Unless it's Robert Pinsky, nobody should ask you to name your favorite poem. It's one of those impossible conversation starters that makes you feel like a stammering nine-year-old. If you care a lot about something--be it music, movies, poems, swear words, barbecue sauces--you know that there is no single epitome, nothing that can satisfy every need at every moment.
Recently, at a cocktail party to which I must have been accidentally invited, a member of the U.S. Embassy's staff asked me to name my favorite poem. I wanted to ask him to name his favorite foreign power, but I decided to try to give him a single, specific answer, and not the awkward "but I love so many!" While being the truth, it sounds like a total cop-out, and nobody likes a cop-out. I know that if I'm ever asked this question at a job interview or at gunpoint, my interviewer/assailant is probably going to value clarity and concision.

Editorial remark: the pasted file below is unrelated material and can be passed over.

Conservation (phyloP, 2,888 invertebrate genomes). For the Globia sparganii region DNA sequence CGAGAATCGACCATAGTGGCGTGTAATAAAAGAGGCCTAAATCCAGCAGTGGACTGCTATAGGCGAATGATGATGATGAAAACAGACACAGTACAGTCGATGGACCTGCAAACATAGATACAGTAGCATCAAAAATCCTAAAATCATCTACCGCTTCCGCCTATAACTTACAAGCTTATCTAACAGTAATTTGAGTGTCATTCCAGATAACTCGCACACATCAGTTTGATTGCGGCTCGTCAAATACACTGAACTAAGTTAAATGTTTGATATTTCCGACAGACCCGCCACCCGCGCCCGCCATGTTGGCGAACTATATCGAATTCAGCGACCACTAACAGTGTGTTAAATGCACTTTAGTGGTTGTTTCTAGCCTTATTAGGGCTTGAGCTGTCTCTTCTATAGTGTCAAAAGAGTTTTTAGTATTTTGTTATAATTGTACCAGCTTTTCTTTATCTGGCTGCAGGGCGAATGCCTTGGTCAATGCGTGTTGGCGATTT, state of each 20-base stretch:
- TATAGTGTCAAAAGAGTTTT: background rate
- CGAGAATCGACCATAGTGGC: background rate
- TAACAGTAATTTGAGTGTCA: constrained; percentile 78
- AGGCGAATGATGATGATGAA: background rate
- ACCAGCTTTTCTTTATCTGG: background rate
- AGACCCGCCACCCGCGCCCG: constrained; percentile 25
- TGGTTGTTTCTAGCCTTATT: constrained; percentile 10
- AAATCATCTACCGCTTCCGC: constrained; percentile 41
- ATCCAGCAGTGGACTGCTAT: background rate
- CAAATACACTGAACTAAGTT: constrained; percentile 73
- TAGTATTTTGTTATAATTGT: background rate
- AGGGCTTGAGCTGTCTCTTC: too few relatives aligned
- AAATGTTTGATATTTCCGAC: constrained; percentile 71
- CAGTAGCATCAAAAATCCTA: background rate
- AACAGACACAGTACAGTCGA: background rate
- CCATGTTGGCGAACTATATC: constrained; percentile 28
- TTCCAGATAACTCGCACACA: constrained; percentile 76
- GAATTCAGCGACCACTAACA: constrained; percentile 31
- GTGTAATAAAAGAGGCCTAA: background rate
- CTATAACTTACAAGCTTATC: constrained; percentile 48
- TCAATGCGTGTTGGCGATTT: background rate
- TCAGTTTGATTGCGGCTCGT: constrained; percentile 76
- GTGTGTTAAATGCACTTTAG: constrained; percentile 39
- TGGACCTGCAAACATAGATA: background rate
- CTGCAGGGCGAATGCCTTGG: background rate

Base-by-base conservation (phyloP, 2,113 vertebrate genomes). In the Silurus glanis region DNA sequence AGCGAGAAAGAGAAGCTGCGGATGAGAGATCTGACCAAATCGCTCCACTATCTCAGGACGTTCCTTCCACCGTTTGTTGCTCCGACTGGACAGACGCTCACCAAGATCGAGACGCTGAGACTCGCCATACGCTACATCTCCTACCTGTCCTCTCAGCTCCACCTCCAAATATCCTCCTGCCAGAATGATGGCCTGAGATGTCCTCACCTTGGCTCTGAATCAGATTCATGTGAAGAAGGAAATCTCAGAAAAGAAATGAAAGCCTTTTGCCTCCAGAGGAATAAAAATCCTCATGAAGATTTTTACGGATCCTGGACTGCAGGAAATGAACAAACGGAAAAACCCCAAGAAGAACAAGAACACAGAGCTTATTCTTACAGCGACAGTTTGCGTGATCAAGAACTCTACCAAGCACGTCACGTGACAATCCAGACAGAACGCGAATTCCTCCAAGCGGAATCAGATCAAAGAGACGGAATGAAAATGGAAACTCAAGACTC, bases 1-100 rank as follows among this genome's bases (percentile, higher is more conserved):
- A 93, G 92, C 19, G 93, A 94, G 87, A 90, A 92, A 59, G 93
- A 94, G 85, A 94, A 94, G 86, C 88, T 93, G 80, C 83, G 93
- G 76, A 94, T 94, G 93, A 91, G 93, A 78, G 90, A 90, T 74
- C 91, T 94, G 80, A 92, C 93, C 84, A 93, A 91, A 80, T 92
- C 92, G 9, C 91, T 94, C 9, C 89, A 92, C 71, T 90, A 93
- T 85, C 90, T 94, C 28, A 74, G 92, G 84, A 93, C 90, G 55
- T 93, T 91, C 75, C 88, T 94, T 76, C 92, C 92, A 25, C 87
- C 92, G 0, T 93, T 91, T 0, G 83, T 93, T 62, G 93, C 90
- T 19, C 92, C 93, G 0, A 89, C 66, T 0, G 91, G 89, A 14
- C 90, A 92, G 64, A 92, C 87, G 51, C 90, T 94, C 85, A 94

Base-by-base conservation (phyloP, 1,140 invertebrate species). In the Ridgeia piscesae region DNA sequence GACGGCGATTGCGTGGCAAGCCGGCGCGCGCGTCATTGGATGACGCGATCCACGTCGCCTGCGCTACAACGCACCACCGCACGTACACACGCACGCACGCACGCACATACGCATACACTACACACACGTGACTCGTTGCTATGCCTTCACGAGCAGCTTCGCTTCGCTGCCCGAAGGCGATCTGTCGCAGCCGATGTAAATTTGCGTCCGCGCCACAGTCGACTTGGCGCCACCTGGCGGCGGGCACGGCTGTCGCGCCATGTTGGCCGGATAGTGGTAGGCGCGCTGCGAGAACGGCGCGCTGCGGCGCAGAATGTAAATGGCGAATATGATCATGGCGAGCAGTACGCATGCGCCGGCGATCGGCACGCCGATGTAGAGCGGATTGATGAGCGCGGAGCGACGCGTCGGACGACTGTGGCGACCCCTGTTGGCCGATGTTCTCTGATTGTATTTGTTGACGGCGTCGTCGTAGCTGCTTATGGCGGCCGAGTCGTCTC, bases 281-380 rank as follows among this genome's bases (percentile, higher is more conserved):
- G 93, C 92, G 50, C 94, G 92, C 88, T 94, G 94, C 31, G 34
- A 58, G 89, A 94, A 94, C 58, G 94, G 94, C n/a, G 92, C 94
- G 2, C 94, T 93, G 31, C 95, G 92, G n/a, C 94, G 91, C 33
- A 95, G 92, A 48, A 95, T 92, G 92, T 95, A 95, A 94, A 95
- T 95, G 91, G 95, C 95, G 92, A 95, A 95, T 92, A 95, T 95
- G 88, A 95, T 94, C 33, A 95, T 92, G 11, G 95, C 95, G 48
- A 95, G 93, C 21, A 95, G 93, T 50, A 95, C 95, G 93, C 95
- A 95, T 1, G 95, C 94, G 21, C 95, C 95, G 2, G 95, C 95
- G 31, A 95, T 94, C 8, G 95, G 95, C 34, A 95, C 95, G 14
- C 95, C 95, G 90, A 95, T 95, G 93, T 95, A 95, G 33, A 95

So I said Philip Larkin's "High Windows." It's a brilliant poem, rising with seeming effortlessness from carnality through banality and into the sublime. It can be both funny and bitter, but always comfortable as is casually occupies its form. Also, it drops the F-bomb in the second line and doesn't make a fuss. Who else can do that and get away with it? Here, hear him read it, and notice how pleasant he sounds when he swears.
Doesn't it just make you want to hire a weary older Brit with a plummy voice and thick glasses to follow you around and cuss you out all day? Because that would be the life.
So if you ever ask me to name my favorite poem, I will, from now on, say, "Philip Larkin's 'High Windows' is my goddamn favorite fucking poem. Now pass me a canape."